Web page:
Here is an example of motion from a very popular film that most of you have probably seen, The Lord of the Rings: Return of the King. In this scene the young master hobbit, Pippin, is tasked by Gandalf the White (previously Gandalf the Grey) to light the beacons of Amon Din. These will signal the Riders of Rohan to aid Gondor in it's time of need.
In this scene we follow the climb of Pippin upto the beacon and from the camera angles we can tell that he is climbing vertically and at an extreme height. That really isn't as important as the following sequence after the first beacon is struck. Taking full advantage of Large-screen Digital Cinema, Peter Jackson, portrays a beautiful landscape view of the mountains upon which the beacons rest. We get the sense that we are moving, like the signal itself, from the movement of the camera over the mountains, while they remain stationary (as do the fires). This is a cool effect because we know that the fires are visible but they are not a moving signal. It is a conveyed sense of motion through sight, a motion paradox.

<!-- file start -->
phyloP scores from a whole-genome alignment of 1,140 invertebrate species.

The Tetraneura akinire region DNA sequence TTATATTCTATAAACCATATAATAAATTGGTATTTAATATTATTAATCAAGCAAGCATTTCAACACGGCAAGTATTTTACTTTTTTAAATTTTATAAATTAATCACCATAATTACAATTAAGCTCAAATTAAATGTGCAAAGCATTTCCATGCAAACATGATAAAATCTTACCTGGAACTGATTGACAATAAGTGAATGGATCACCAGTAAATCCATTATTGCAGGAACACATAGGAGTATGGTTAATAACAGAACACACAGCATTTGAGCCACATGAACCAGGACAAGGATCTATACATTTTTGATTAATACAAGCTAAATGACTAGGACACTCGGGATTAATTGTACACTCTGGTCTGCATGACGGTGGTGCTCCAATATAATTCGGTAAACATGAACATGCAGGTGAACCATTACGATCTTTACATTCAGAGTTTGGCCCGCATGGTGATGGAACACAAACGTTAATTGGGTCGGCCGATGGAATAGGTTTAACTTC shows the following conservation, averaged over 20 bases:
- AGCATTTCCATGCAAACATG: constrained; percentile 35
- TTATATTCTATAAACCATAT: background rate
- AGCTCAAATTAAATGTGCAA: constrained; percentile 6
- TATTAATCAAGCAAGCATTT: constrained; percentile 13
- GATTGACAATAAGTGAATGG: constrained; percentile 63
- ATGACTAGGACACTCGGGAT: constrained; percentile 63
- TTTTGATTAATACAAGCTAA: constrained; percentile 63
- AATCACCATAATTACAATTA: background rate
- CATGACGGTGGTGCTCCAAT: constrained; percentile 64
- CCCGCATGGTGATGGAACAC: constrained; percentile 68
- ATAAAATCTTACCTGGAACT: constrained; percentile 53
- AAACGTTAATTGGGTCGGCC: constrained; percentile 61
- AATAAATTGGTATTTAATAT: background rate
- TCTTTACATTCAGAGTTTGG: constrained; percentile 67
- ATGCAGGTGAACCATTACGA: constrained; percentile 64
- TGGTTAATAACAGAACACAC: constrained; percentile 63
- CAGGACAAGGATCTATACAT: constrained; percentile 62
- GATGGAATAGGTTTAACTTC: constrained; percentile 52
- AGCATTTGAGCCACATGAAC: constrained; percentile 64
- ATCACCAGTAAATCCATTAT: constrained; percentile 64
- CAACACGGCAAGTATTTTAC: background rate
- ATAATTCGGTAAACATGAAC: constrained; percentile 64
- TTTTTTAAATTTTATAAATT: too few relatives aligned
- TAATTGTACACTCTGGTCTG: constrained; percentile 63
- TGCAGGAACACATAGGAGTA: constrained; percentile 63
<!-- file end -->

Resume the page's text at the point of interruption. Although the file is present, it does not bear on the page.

The last thing I wanted to mention was the percieved speed of the scene. The camera moving over the landscape seems ot be moving rather slowly, but at the same time shows the huge expanse of space that is being traversed. This feeling is amplified once you realize how large mountains are, and also if you are familiar with a map of Middle Earth ;).